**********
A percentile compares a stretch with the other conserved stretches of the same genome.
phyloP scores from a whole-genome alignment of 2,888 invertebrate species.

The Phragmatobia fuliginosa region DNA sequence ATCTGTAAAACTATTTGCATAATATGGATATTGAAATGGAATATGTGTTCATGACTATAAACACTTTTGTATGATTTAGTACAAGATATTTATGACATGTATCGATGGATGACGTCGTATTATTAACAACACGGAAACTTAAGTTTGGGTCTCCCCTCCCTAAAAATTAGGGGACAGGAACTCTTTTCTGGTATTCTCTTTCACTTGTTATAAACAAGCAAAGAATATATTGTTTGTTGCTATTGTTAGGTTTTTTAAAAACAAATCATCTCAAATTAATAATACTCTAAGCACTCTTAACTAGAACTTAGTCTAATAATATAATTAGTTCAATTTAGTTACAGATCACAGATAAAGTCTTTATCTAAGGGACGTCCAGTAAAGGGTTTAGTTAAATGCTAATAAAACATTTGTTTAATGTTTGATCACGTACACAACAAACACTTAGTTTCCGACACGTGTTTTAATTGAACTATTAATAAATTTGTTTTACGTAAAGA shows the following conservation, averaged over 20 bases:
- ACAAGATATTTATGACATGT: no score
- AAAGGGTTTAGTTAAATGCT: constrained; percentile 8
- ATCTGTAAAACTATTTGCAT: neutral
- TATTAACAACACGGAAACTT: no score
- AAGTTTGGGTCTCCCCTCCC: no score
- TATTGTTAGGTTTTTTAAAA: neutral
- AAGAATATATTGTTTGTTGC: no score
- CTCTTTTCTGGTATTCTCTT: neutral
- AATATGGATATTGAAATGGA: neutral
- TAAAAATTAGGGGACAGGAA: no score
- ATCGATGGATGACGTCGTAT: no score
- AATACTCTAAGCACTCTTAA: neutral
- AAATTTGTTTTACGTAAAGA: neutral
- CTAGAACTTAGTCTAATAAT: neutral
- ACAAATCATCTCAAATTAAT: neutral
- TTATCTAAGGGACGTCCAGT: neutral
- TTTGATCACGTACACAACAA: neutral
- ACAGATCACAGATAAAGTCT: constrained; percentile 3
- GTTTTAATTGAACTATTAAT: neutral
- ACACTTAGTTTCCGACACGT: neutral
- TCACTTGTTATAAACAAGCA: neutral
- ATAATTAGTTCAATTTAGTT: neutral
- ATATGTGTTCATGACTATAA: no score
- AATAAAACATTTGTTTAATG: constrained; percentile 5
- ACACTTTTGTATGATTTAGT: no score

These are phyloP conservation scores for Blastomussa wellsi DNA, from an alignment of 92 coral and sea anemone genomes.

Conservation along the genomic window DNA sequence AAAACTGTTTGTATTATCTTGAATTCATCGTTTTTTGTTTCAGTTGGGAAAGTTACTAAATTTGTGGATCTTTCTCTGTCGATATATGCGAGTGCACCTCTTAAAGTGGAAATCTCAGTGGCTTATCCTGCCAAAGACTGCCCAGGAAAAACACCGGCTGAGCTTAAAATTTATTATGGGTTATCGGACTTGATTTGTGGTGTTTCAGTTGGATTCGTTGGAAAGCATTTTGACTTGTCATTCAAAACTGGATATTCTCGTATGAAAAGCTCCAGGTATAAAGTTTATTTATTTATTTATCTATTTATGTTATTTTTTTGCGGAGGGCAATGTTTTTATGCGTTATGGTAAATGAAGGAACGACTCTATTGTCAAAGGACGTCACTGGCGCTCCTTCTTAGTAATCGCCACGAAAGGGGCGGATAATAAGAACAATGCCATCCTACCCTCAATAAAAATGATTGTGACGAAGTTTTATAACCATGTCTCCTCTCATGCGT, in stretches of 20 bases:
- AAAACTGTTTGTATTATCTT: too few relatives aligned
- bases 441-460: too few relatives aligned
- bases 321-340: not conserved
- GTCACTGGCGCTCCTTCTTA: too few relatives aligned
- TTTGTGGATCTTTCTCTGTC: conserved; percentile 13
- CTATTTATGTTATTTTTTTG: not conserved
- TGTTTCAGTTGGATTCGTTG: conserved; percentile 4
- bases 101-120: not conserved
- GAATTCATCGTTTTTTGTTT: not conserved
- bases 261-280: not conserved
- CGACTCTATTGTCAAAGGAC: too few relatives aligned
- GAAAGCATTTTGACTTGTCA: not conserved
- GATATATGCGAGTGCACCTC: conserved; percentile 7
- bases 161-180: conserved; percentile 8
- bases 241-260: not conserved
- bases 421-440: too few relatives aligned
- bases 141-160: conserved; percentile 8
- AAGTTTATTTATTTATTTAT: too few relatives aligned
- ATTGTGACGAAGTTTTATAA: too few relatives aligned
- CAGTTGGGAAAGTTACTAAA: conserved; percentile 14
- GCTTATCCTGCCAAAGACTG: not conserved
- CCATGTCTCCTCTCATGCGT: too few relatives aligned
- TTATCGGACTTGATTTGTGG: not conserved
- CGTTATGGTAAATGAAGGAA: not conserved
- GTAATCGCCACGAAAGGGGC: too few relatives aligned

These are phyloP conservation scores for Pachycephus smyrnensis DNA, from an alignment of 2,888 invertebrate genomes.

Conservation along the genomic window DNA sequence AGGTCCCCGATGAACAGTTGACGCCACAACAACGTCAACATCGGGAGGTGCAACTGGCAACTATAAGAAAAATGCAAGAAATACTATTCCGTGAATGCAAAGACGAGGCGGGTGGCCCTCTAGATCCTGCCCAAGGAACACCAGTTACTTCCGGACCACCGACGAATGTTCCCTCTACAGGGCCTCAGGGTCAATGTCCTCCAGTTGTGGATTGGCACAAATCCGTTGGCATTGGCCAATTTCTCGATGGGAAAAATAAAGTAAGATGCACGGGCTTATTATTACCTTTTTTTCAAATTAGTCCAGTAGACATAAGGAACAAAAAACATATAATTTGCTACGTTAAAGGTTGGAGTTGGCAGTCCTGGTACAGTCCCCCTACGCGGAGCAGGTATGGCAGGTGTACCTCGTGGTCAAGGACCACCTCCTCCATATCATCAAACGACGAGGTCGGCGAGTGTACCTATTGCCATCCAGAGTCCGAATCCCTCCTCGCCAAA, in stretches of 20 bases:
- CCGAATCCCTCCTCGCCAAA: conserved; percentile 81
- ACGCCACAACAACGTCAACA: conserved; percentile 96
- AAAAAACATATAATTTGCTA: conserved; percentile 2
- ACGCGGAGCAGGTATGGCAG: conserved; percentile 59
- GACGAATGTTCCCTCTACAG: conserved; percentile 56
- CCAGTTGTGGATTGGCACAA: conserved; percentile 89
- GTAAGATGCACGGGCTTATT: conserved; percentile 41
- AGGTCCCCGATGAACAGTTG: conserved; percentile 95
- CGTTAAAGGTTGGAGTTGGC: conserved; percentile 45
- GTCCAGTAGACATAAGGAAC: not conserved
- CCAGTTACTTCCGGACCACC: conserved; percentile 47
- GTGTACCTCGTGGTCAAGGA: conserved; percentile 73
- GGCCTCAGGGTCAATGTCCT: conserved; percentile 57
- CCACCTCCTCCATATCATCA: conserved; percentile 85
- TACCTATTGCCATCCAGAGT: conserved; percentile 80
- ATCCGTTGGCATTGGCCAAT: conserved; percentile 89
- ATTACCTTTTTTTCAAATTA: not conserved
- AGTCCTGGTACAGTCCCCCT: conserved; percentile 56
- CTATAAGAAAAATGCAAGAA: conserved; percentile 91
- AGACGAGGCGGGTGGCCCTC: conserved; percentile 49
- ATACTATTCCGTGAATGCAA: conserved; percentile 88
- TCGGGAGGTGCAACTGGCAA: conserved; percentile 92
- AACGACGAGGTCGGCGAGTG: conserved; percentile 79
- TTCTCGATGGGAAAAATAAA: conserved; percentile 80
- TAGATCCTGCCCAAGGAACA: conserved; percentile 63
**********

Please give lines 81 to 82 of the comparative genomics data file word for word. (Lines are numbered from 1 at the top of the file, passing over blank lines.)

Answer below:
- TTCTCGATGGGAAAAATAAA: conserved; percentile 80
- TAGATCCTGCCCAAGGAACA: conserved; percentile 63